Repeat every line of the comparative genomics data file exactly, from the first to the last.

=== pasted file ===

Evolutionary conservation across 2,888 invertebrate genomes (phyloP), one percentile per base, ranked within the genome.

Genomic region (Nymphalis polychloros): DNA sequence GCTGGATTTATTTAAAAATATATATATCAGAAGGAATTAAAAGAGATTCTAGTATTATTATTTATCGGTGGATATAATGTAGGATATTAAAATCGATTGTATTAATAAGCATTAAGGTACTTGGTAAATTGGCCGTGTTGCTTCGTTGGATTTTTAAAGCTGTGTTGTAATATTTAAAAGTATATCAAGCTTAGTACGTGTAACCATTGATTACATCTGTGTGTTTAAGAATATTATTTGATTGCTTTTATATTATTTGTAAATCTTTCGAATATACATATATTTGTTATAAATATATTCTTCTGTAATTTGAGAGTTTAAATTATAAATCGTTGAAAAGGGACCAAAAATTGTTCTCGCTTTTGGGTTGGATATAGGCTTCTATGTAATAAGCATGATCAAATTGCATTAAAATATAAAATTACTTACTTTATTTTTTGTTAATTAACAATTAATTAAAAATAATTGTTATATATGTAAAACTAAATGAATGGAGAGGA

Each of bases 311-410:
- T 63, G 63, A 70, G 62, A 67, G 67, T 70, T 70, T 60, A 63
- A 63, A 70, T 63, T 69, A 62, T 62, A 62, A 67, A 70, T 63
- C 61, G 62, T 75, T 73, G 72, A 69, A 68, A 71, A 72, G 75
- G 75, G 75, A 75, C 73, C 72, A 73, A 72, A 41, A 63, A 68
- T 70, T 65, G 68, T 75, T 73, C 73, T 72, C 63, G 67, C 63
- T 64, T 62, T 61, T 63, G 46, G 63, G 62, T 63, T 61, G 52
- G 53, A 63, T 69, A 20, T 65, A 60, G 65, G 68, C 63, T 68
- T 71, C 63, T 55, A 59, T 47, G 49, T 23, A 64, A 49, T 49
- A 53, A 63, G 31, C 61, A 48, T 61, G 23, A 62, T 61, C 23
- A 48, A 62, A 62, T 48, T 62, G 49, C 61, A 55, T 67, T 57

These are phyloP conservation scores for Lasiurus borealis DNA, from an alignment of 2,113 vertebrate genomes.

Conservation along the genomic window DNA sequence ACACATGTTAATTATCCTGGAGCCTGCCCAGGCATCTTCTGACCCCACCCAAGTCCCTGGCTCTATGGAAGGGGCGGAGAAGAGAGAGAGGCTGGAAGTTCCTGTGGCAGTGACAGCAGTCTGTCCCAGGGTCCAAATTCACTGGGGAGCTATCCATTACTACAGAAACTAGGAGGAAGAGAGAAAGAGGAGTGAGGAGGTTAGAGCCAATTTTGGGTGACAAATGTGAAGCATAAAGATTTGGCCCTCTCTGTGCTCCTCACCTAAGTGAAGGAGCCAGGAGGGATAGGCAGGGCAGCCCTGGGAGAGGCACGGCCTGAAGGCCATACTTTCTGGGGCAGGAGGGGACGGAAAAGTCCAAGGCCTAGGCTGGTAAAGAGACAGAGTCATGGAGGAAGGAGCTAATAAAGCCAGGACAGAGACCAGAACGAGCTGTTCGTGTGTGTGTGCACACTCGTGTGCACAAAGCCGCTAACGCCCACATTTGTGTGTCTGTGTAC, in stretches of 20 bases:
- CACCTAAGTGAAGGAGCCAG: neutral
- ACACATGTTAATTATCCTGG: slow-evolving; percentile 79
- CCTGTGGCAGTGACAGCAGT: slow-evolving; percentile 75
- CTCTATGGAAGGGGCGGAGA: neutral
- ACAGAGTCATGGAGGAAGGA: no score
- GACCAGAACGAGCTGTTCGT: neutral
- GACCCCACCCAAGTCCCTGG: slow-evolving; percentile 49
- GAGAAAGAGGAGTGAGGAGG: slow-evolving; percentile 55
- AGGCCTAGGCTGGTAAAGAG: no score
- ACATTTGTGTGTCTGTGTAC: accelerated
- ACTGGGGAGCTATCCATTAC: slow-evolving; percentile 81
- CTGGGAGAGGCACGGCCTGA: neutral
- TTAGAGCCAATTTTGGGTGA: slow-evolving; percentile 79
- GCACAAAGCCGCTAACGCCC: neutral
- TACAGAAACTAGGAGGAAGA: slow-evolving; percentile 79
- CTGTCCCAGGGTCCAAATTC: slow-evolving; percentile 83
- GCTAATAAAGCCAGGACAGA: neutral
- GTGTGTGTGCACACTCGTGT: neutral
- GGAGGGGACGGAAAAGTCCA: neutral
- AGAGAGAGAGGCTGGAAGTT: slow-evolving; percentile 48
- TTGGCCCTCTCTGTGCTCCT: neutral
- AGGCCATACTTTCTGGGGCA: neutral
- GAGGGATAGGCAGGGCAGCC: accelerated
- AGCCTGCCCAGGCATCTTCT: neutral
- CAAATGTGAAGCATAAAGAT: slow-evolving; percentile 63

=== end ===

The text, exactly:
Evolutionary conservation across 2,888 invertebrate genomes (phyloP), one percentile per base, ranked within the genome.

Genomic region (Nymphalis polychloros): DNA sequence GCTGGATTTATTTAAAAATATATATATCAGAAGGAATTAAAAGAGATTCTAGTATTATTATTTATCGGTGGATATAATGTAGGATATTAAAATCGATTGTATTAATAAGCATTAAGGTACTTGGTAAATTGGCCGTGTTGCTTCGTTGGATTTTTAAAGCTGTGTTGTAATATTTAAAAGTATATCAAGCTTAGTACGTGTAACCATTGATTACATCTGTGTGTTTAAGAATATTATTTGATTGCTTTTATATTATTTGTAAATCTTTCGAATATACATATATTTGTTATAAATATATTCTTCTGTAATTTGAGAGTTTAAATTATAAATCGTTGAAAAGGGACCAAAAATTGTTCTCGCTTTTGGGTTGGATATAGGCTTCTATGTAATAAGCATGATCAAATTGCATTAAAATATAAAATTACTTACTTTATTTTTTGTTAATTAACAATTAATTAAAAATAATTGTTATATATGTAAAACTAAATGAATGGAGAGGA

Each of bases 311-410:
- T 63, G 63, A 70, G 62, A 67, G 67, T 70, T 70, T 60, A 63
- A 63, A 70, T 63, T 69, A 62, T 62, A 62, A 67, A 70, T 63
- C 61, G 62, T 75, T 73, G 72, A 69, A 68, A 71, A 72, G 75
- G 75, G 75, A 75, C 73, C 72, A 73, A 72, A 41, A 63, A 68
- T 70, T 65, G 68, T 75, T 73, C 73, T 72, C 63, G 67, C 63
- T 64, T 62, T 61, T 63, G 46, G 63, G 62, T 63, T 61, G 52
- G 53, A 63, T 69, A 20, T 65, A 60, G 65, G 68, C 63, T 68
- T 71, C 63, T 55, A 59, T 47, G 49, T 23, A 64, A 49, T 49
- A 53, A 63, G 31, C 61, A 48, T 61, G 23, A 62, T 61, C 23
- A 48, A 62, A 62, T 48, T 62, G 49, C 61, A 55, T 67, T 57

These are phyloP conservation scores for Lasiurus borealis DNA, from an alignment of 2,113 vertebrate genomes.

Conservation along the genomic window DNA sequence ACACATGTTAATTATCCTGGAGCCTGCCCAGGCATCTTCTGACCCCACCCAAGTCCCTGGCTCTATGGAAGGGGCGGAGAAGAGAGAGAGGCTGGAAGTTCCTGTGGCAGTGACAGCAGTCTGTCCCAGGGTCCAAATTCACTGGGGAGCTATCCATTACTACAGAAACTAGGAGGAAGAGAGAAAGAGGAGTGAGGAGGTTAGAGCCAATTTTGGGTGACAAATGTGAAGCATAAAGATTTGGCCCTCTCTGTGCTCCTCACCTAAGTGAAGGAGCCAGGAGGGATAGGCAGGGCAGCCCTGGGAGAGGCACGGCCTGAAGGCCATACTTTCTGGGGCAGGAGGGGACGGAAAAGTCCAAGGCCTAGGCTGGTAAAGAGACAGAGTCATGGAGGAAGGAGCTAATAAAGCCAGGACAGAGACCAGAACGAGCTGTTCGTGTGTGTGTGCACACTCGTGTGCACAAAGCCGCTAACGCCCACATTTGTGTGTCTGTGTAC, in stretches of 20 bases:
- CACCTAAGTGAAGGAGCCAG: neutral
- ACACATGTTAATTATCCTGG: slow-evolving; percentile 79
- CCTGTGGCAGTGACAGCAGT: slow-evolving; percentile 75
- CTCTATGGAAGGGGCGGAGA: neutral
- ACAGAGTCATGGAGGAAGGA: no score
- GACCAGAACGAGCTGTTCGT: neutral
- GACCCCACCCAAGTCCCTGG: slow-evolving; percentile 49
- GAGAAAGAGGAGTGAGGAGG: slow-evolving; percentile 55
- AGGCCTAGGCTGGTAAAGAG: no score
- ACATTTGTGTGTCTGTGTAC: accelerated
- ACTGGGGAGCTATCCATTAC: slow-evolving; percentile 81
- CTGGGAGAGGCACGGCCTGA: neutral
- TTAGAGCCAATTTTGGGTGA: slow-evolving; percentile 79
- GCACAAAGCCGCTAACGCCC: neutral
- TACAGAAACTAGGAGGAAGA: slow-evolving; percentile 79
- CTGTCCCAGGGTCCAAATTC: slow-evolving; percentile 83
- GCTAATAAAGCCAGGACAGA: neutral
- GTGTGTGTGCACACTCGTGT: neutral
- GGAGGGGACGGAAAAGTCCA: neutral
- AGAGAGAGAGGCTGGAAGTT: slow-evolving; percentile 48
- TTGGCCCTCTCTGTGCTCCT: neutral
- AGGCCATACTTTCTGGGGCA: neutral
- GAGGGATAGGCAGGGCAGCC: accelerated
- AGCCTGCCCAGGCATCTTCT: neutral
- CAAATGTGAAGCATAAAGAT: slow-evolving; percentile 63